A few months ago, the leading nutritional panel in the United States shared an encouraging bit of news. Not only did its members arrive at the conclusion that drinking coffee was a perfectly fine thing to do—they suggested that drinking more might even be ideal.
The amount of joe Americans consume is slated to drop this year by more than one percent, or almost 300,000 60-kilogram bags (in coffee beans, not liquid, of course), according to the U.S. Department of Agriculture, which released its latest report on the global coffee market this past Friday.
If that sounds unusual, it should. There are other countries that are expected to drink less coffee this year than they did last year—South Korea, Thailand, Switzerland, Colombia, to name a few—but none are experiencing a drop-off like the one happening in the United States. This country is the only one in the top eight that will consume less coffee this year compared to last.
It's tough to pinpoint exactly why a country falling head over heels for fancier coffee (see Blue Bottle's ascendance for evidence) is at the same time losing its taste for coffee overall. But there is at least one trend that is changing how much coffee Americans drink.
Coffee pods, the single most influential invention in the coffee world over the past few decades have caught on like wildfire in this country. And when people drink coffee pods, they drink less coffee.
Coffee pod sales have grown by 133,710 percent since 2000 (yes, 133,710 percent), and now account for more than a third of all the coffee sold in the United States, according to data from market research firm Euromonitor.
Another way to measure that ascent is to look at the sales of coffee pod machines (virtually all of which are made by Keurig) compared to the sales of all other coffee machines over time. The gap, as you can see, is what it used to be.
But the overwhelming popularity of K-cups has actually caused a bit of a headache for coffee bean roasters and growers, who help supply the largest market in the world with its fix.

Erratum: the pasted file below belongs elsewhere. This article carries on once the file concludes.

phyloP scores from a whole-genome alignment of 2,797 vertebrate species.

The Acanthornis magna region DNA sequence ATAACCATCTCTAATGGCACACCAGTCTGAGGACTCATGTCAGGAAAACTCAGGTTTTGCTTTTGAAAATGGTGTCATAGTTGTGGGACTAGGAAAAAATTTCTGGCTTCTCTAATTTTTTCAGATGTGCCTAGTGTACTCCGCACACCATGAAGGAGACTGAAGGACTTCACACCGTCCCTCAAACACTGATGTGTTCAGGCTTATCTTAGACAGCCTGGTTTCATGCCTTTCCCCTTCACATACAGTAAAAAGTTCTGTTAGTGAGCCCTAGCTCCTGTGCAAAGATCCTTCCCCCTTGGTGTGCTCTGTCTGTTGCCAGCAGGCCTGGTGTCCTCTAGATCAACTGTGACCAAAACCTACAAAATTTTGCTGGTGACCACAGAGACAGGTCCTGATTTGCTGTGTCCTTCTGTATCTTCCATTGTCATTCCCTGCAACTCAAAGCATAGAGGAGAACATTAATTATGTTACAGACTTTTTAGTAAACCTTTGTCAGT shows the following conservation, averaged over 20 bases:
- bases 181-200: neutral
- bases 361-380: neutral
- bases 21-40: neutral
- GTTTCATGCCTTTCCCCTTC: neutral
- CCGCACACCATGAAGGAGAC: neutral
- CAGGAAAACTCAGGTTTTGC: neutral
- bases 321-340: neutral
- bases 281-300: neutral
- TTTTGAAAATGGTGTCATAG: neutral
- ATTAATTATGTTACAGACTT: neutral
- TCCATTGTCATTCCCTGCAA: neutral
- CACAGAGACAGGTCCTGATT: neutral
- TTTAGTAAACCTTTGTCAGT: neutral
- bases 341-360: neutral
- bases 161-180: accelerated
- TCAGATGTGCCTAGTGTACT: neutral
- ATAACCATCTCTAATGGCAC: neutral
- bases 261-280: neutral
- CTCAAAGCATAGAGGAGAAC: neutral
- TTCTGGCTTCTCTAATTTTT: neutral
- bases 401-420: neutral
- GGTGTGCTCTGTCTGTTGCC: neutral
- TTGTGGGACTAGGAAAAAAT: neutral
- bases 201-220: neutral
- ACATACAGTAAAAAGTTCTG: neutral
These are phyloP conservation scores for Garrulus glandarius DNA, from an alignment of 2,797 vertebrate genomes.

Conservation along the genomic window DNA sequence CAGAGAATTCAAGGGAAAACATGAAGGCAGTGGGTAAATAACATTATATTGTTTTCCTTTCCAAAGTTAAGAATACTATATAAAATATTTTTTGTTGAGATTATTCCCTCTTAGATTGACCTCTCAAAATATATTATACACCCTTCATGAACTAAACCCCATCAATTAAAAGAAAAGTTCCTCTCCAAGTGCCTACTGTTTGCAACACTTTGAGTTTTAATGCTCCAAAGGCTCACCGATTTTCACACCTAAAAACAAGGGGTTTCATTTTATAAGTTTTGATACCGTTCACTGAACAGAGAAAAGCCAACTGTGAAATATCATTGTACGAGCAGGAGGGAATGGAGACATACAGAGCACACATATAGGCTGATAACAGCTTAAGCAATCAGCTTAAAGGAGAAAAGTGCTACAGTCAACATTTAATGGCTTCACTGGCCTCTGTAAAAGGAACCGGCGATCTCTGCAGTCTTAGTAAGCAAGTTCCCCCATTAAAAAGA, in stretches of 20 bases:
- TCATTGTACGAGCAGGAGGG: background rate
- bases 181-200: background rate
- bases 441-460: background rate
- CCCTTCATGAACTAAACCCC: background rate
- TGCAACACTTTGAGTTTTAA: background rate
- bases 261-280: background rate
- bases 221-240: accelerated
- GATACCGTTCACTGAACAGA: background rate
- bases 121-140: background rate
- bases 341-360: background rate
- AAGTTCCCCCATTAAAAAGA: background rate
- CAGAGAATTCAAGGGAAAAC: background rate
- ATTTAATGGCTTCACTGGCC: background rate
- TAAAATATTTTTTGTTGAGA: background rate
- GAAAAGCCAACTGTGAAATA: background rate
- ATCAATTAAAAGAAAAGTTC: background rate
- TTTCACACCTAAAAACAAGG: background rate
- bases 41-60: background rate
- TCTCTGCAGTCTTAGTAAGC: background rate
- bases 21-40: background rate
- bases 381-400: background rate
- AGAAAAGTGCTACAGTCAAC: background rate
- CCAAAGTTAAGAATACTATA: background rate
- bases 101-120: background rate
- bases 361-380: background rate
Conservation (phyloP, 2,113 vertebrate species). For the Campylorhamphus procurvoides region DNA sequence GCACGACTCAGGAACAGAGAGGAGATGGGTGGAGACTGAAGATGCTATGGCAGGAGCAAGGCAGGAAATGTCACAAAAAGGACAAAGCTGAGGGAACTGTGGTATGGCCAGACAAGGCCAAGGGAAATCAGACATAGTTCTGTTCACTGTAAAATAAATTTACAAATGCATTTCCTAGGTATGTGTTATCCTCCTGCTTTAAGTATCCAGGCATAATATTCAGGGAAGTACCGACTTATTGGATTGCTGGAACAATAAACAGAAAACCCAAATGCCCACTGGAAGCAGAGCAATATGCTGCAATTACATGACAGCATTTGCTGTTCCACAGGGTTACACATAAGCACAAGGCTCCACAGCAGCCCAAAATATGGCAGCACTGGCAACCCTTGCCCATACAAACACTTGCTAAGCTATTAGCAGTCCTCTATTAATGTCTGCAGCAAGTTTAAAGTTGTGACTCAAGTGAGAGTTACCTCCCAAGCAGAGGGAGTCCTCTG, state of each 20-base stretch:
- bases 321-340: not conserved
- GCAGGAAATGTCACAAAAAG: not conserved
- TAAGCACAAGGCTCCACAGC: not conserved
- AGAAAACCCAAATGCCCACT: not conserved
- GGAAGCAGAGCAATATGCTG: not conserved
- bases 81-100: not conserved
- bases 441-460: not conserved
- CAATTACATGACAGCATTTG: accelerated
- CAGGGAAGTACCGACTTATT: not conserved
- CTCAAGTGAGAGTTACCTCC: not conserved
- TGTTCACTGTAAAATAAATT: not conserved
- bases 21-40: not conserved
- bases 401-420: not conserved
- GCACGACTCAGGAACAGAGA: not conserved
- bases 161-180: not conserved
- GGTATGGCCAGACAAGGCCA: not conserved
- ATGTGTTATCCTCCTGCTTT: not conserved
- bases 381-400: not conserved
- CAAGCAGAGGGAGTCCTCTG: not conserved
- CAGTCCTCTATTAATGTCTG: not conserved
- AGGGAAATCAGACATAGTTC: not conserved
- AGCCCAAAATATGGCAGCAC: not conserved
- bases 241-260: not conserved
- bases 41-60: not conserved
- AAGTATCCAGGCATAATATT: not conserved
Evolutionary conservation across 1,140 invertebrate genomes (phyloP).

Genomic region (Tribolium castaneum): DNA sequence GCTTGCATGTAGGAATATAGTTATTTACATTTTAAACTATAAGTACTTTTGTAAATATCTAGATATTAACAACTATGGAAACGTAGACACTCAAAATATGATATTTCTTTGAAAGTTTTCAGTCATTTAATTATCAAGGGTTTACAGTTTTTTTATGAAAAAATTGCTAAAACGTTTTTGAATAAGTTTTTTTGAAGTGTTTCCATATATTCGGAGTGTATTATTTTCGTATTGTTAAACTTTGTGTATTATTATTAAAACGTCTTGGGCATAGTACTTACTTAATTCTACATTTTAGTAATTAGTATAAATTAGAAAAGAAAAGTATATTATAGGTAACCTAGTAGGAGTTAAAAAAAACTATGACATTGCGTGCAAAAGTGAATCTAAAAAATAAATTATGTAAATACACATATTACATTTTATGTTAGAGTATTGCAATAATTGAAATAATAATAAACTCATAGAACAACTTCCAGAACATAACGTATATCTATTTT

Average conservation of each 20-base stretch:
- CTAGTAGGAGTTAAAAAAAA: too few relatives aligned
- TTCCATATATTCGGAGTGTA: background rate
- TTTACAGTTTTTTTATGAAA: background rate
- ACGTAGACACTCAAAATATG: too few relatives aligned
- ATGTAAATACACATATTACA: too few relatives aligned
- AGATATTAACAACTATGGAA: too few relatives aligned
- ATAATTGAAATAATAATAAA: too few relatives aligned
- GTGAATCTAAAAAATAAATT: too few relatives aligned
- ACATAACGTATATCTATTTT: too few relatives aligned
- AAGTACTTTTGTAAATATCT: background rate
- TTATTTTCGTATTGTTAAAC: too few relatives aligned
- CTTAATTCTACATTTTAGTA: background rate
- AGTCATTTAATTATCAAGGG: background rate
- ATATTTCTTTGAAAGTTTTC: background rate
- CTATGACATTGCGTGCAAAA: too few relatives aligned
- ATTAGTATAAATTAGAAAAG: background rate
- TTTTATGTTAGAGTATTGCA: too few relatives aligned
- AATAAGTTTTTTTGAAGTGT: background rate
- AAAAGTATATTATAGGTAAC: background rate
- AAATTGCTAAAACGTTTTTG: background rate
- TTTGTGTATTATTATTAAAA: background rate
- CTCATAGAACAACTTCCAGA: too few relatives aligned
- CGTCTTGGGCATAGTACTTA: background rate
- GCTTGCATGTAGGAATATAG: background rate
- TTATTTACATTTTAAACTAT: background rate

Americans have traditionally brewed their coffee using drip machines, which are terribly inefficient ("How much coffee should I put in this filter? Never mind, I'll just eyeball it"). As a result, people have historically bought more coffee beans than they might need. Waste was in fact such a well known contributor to coffee sales that industry folk used to joke that "the sink was the world's largest coffee consumer."
But extra coffee doesn't just end up down the drain—some of it finds its way into your stomach. The consequence of brewing coffee by the pot is that there's often more just sitting there, tempting you to have another cup.
Coffee pods, however, are incredibly efficient by comparison. People tend not to make more than they will actually drink—or, at least, first intended to drink.
"People used to make a pot of coffee. Now they make a cup," Pedro Gavina, the owner of Vernon, California-based roaster Gavina & Sons, told Reuters. "Right there we're losing the sink as a consumer."
They are also cutting down on the number of beans used per cup, because they tend to be less caffeinated.
Coffee consumption has ebbed and flowed in the United States over the decades. It was lower in the mid 1990s, and then higher just thereafter; it rose to its peak in 1946, when it was roughly two cups per person per day, and then fell to below its current level in the late 1970s, when it dipped below a single cup.
But there's good reason to believe that future peaks won't be as caffeinated as they were in the past, because coffee pods are likely here to stay at least a little while longer.
Currently, an estimated 25 percent of U.S. households have a coffee pod machine. One can only imagine what happens when that number creeps upwards, nearer to the 80-plus percent of this country that, according to the National Coffee Association, still drinks coffee at home.